But though interest in radical politics has been eclipsed by consumerism in the last two decades, the working classes (I think there are two clearly defined class-groups) may yet be pivotal in deciding China's future. A large chunk of the traditional proletariat has been hit hard both by communism and capitalism - the Cultural Revolution denied many of those born between 1950 and 1960 an elementary education, and the privatisation and/or bankruptcy of the danweis in the 80s and 90s have denied them jobs, redundancy settlements and pensions. They are often relatively politicised - a positive legacy of the Mao years - and the government frequently gives in to localised, single-issue demonstrations over benefits etc, in order to prevent confrontation turning into mass revolt. The emergent migrant workers, who comprise what might properly be called an underclass, are the people who have built the explosion of buildings and city expansions, and produced the commodities which China has sold to the rest of the world. Wander around any Chinese city and you will quickly see 8-digit numbers hastily etched onto walks, chalked onto pavements and painted on roads - these numbers, usually written without an accompanying name, are the mobile numbers of urban migrants looking for work. They are the construction and sweatshop workers and, because of the household registration (hukou) system, they generally lack basic rights of citizenship in the cities. Their focus is not so much on class struggle as pure survival, but theirs is not a sustainable passivity, and the current administration has turned its attention to inequality in China, as well it might.

These sharp economic disparities have also exacerbated the rural-urban divide, with rural workers often earning little more than 10% of their urban counterparts. Agriculture is now a largely female domain, and the social effects of absent fathers and brothers (not to mention the galloping infection rates of HIV and AIDS among men away from their wives) will pose significant problems for the 5th generation of the CCP leadership. And that's without even mentioning the awesome environmental devastation caused by such hyperbolic development.


So where does that leave China? Could a swelling bourgeoisie and an increasing GDP push China towards full democratisation, as in other East Asian countries? If, as many fear, the global recession pushes China's annual growth rate below 8%, will unemployment cause people to rise up against the government? If they do, will it be as an organised force or a mob? Or will migrant workers simply return to the countryside to forge themselves a living? When Hu steps down after two terms as General Secretary, which faction of the party will succeed him: the social democrats or the neoliberal 'princelings'? And what of China's relations with the rest of the world? How will China and the US behave towards each other, now that they have lost a common enemy in the Soviet Union and are capitalist rivals? How will China position itself towards Russia? How will the internet (whose influence the CCP tries, but largely fails, to curb) affect public debate in China?

All of these are debatable. What is certain is that China and its people are not the lumpen, robotic monolith that many in the West imagine. The West's and China's views of each other are based on tightly-held national and cultural identities and contradictions. The former views the latter as corrupt, backward-looking and isolationist, but also as the source of exciting new markets; the latter views the former as aggressive and predatory, but also as the source of exciting technologies and ideas. There are feverish discussions about which direction the country should take, and open debate is allowed up to a point. But the main aim of the CCP has not changed in the last 30 years, and nor have its methods for achieving that aim. The aim is economic growth at all costs, and the methods remain economic liberalism and the preservation of Party rule. It will be up to the people of China, and the economic conditions which surround them, how open these aims and methods are to change.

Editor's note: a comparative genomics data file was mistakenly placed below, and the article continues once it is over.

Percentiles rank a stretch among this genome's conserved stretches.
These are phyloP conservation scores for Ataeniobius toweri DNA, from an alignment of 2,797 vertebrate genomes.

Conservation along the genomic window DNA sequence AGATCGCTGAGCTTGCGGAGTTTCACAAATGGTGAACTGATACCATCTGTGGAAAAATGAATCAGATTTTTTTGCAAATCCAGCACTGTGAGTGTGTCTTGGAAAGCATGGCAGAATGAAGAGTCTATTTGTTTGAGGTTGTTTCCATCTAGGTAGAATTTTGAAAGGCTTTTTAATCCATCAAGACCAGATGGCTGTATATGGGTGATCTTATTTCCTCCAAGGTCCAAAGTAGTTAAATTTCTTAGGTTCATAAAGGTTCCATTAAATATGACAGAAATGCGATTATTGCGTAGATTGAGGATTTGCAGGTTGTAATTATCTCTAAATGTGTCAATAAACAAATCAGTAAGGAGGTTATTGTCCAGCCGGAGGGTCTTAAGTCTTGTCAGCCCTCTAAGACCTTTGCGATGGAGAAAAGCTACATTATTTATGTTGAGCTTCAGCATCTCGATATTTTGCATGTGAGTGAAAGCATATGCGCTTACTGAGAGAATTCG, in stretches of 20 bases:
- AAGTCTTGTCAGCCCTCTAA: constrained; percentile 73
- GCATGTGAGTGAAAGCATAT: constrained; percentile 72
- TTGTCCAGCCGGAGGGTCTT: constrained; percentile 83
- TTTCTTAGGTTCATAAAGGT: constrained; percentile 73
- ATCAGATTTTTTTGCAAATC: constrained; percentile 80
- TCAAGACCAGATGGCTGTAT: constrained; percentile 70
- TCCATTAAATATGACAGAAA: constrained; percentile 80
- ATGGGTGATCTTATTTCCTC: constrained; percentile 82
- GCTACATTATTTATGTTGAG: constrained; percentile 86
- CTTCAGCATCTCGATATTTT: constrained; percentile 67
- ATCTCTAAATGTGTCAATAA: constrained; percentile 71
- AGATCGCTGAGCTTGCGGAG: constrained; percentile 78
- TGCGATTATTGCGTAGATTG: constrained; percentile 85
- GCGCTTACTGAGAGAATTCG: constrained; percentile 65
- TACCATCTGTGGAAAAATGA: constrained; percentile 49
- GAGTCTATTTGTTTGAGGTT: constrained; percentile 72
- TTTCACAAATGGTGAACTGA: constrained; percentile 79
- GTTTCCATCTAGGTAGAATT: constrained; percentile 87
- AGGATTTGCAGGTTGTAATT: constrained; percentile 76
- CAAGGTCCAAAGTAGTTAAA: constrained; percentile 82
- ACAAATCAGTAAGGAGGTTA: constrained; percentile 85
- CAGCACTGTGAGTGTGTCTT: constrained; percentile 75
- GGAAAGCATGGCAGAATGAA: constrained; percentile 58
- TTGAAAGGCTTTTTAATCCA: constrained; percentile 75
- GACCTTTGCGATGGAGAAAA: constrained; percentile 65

Tuesday, February 03, 2009


Lovely review-cum-obit to John Martyn over at Blissblog. Love Simon's (complimentary, I think) description of the latterday Martyn's voice as "blubbering". I saw him about three years ago, playing Solid Air and (God bless 'im) a gorgeous "Glorious Fool" as part of Don't Look Back. His between-song patter was as incomprehensible ("joke as pure form" - I like) as when Simon saw him in NYC, but a colleague said he had been no less heroically shambolic when she had seen him in the mid 70s. Unlike his old pal Nick Drake, his music and persona didn't fit the easy cliche of the doomed romantic - his come-ons were more irresistable than Drake's, but he was obviously hell-bent on pushing others away (the references to his "long-suffering" ex-wife Beverley, similar to those applied to Linda Thompson, are tiresome because they perpetuate the guy-as-wilful-genius / woman-as-earthbound-wife stereotypes, but still, John was obviously quite impossible. The vibe I got from him was one of bafflement that such shimmering songs could spring from such a beached, boozy body.

All of which reminds me of a Talmudic legend which Walter Benjamin quotes in his essay on Kafka:

It tells of a princess who, in exile, far from her compatriots, living in a village where she does not understand the language, finds herself languishing. One day the princess receives a letter: her betrothed has not forgotten her, he has set out, he is on his way to find her. The betrothed, explains the rabbi, is the Messiah, the princess is the soul, but the village to which she has been exiled is the body. And being unable to tell the village (which does not know her language) of her joy in any other way, she prepares a meal for it.

That's tremendous innit? I think so anyway. Here is John Martyn doing "Couldn't love you more" with Danny Thompson (who made a lovely leftie record with Richard Thompson - no relation - in the mid 90s, who played on Five leaves left and Bryter Layter respectively - the 70s Britfolk scene was a karmic world alright) on the Old Grey Whistle Test - for give the soppy shoutout, but it goes out to my lovely fiance, who is back in Winter Wonderland (aka Brixton) and who I miss horribly: